There are superstructures that play a fundamental role in the organization of everyday discourse genres, as is the case for narrative structures of storytelling, or the argumentative structure of debates, editorials or other opinion discourse. For instance, the classical narrative structure of an everyday story may be summarised with the following categories: Orientation, Complication, Resolution, Coda/Conclusion roughly in that order, with an Evaluation (such as “I was so afraid”), which may occur anywhere in the story (Labov 2013). Similarly, an argumentation typically consists of different types of general or specific Premises, followed (and sometimes preceded) by a Conclusion (for detail about the structures of argumentation, see, e.g., Van Eemeren 2014).

Schematic superstructures characterise types of discourse structure or whole genres – more or less independently of their meaning. This means that methodologically they may appear to be less relevant for research focusing on content. Thus, all MPs in a parliamentary debate make use of argumentation structures – including fallacies – whether they are in favour or against immigration or any other aspect of migration. Being in favour of or against immigration, thus, is an element of meaning, not of form. In other words, superstructures of discourse, as such, may not be racist or antiracist – only their “contents”.

However, because superstructures are about overall order and organisation, they may make their global meaning (topics) more or less salient: as we have seen above, the meaning of a headline may represent the top of the macrostructure of a text and of a mental model of the text, and hence tends to be better recalled. The same is true for Abstracts and Conclusions of discourse genres. More generally, superstructures organise discourse segments, and hence organise the macro propositions (topics) that subsume the meaning of such segments.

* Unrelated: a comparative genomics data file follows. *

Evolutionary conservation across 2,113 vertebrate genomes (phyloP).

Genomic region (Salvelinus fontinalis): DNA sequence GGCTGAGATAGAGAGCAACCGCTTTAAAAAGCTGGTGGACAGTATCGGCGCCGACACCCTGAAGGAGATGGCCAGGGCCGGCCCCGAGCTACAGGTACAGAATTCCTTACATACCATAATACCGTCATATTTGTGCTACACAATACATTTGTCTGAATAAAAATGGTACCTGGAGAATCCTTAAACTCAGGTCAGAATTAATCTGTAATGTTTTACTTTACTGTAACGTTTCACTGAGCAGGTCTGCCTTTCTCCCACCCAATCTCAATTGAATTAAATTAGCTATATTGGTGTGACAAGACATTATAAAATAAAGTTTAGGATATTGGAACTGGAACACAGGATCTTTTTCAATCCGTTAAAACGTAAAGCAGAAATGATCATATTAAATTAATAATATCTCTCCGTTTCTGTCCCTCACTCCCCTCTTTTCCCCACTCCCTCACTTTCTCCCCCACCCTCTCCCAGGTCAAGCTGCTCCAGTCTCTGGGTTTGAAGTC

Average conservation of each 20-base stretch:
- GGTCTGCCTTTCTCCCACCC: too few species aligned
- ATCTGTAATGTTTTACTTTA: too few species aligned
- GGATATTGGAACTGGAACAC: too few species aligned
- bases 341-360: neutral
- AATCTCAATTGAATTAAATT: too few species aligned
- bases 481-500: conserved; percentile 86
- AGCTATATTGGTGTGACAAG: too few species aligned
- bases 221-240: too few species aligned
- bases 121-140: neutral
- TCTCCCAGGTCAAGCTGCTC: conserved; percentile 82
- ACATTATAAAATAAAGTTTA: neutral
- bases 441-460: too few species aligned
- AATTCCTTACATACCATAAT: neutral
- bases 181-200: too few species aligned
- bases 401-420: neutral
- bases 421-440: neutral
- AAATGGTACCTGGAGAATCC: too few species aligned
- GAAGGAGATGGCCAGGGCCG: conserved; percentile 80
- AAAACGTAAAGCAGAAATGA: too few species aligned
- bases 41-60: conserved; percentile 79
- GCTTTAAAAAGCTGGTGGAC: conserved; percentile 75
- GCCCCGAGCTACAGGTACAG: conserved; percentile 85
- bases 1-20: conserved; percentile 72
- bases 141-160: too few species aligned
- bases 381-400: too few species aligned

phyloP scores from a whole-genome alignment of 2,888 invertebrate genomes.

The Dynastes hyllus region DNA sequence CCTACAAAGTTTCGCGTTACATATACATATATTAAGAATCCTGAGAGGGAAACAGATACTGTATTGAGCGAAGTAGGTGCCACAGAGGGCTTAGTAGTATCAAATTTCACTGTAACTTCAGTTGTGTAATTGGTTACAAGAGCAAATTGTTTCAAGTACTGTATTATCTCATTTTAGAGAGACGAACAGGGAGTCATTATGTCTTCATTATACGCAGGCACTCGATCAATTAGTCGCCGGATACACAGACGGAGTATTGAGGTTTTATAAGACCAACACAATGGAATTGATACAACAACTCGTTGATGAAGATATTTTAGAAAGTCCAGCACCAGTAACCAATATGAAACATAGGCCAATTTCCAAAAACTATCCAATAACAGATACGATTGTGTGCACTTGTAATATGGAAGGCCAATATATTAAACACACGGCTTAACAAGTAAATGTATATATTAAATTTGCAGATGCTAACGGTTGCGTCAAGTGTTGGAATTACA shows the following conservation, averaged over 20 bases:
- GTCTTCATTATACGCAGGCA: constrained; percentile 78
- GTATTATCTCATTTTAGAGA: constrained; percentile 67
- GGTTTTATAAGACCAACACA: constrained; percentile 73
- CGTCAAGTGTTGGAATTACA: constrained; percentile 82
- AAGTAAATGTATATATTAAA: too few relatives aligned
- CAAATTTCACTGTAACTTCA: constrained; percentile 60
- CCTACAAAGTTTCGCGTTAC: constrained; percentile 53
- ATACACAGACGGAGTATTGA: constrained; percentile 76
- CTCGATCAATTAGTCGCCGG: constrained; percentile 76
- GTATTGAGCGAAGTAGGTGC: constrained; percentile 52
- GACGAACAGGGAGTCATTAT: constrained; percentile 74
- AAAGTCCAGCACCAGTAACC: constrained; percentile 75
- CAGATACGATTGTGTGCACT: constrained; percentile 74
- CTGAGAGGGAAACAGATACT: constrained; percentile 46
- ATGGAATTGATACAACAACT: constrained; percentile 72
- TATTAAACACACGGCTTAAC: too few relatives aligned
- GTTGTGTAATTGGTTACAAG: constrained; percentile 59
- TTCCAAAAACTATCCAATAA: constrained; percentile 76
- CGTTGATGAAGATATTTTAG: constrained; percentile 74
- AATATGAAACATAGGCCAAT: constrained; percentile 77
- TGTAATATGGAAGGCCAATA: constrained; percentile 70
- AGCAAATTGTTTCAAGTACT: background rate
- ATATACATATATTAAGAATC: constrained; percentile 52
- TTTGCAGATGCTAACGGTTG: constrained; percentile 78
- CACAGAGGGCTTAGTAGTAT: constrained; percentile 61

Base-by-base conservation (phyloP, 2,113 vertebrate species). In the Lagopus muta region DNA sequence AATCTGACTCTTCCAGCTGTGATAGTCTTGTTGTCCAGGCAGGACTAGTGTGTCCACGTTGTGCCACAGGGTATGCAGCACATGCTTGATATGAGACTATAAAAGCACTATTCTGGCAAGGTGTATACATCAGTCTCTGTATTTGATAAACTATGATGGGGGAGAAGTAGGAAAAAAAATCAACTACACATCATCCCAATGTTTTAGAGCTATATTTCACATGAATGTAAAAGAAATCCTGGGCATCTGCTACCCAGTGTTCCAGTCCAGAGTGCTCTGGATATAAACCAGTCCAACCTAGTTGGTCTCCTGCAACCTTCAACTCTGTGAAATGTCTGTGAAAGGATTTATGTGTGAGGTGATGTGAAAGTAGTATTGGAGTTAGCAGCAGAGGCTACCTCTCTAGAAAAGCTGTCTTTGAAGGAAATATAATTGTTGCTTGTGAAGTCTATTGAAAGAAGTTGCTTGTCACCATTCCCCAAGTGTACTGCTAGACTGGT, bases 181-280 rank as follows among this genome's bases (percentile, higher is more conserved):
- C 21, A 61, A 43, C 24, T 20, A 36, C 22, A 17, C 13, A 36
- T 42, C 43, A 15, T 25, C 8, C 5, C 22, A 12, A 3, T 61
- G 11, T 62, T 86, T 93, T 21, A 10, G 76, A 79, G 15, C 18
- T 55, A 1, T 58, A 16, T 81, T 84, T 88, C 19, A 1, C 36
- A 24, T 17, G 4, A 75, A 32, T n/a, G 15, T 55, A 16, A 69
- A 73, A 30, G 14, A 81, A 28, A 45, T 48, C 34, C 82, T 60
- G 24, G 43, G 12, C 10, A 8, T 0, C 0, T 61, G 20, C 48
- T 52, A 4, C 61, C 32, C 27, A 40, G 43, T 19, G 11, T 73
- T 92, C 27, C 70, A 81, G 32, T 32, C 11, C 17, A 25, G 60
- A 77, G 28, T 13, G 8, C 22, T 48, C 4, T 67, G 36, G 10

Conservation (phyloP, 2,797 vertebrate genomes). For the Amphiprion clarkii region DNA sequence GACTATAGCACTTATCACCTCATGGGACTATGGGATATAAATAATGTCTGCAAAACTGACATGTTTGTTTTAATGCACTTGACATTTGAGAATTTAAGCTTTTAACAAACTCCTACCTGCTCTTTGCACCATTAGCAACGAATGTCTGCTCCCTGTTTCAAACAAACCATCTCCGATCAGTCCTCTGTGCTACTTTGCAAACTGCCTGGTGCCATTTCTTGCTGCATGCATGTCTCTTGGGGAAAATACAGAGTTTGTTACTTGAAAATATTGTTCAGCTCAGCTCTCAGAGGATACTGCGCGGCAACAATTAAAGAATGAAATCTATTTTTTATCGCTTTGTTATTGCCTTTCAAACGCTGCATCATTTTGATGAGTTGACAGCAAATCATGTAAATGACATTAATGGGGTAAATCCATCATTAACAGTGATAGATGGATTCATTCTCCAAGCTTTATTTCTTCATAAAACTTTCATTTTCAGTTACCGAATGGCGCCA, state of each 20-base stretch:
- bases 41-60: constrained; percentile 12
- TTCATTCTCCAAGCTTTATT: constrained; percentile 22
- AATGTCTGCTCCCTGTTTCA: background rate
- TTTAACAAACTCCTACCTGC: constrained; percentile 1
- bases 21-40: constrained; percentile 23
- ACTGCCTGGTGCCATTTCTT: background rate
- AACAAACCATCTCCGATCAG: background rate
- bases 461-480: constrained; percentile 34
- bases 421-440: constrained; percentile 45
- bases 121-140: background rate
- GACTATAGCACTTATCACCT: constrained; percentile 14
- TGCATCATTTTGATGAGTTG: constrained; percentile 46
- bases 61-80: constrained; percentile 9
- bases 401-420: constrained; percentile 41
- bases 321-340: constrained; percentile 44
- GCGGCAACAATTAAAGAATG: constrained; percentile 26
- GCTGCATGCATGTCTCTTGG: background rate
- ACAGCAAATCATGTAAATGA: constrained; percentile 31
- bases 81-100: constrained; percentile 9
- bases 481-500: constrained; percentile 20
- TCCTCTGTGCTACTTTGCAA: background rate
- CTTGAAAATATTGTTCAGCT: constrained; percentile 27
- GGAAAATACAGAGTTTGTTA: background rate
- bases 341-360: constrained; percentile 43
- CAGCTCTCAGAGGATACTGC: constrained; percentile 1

In empirical research of migration discourse it is, thus, not only important to establish overall meanings, but also their order to position in discourse. Indeed, many readers may only read (and hence remember the information expressed by) the Headline or Leads of news reports, or the Title, Summary or Conclusions of scholarly articles.

Local Meanings

Besides the study of the overall meanings (topics, themes) of migration, most relevant for qualitative discourse analysis is the study of its “local” meanings, which are the meanings of words, sentences or sequences of sentences.

Traditionally, both global and local meanings are represented as propositions, consisting of a number of arguments referring to things or people, and a predicate, referring to a property, relation, action or event, as in the proposition “The voters elected a right-wing president”, where ‘voters’ and ‘president’ are arguments, and ‘elected’ is the main predicate, and ‘right-wing’ a lower level predicate modifying ‘president’.

Today, such propositional meanings are also represented as more complex conceptual schemas. For instance, in the proposition just mentioned, the argument ‘voters’ should be inserted in a schematic category Agent, whereas ‘president’ would be part of the schematic category Patient, and ‘elected’ part of a category Action. Probably, the underlying mental models that represent the meaning of a sentence or whole discourse, or the situation it is about, may be organised in terms of such a schema. Similarly, at the level of words, one may also use schemas to represent individual word meanings or concepts. For instance, the concept of ‘president’ is a complex schema consisting of various categories defining ‘politician’, ‘head of state’, etc. (for detail, see studies of cognitive linguistics, e.g., Croft and Cruse 2004; Hart and Lukes 2007).

Observe that this propositional meaning is independent of the syntactic form of the sentence, which might also be expressed by a passive sentence “A right-wing president was elected by the voters”. As is the case for superstructure categories, also the syntactic structure of a sentence may make specific meaning elements more salient, indicate whether some aspect of the meaning is already known or expected (the “focus” or the sentence), or whether something new or unexpected is being communicated (the “comment” of the sentence). In this way, one might hide or mitigate the negative actions of dominant groups, for instance in headlines such as “Black student killed by police,” or even simply “Black student killed,” as has been found in many studies of racist discourse (Van Dijk 1991, 1993; see also the first study of critical linguistics: Fowler et al. 1979).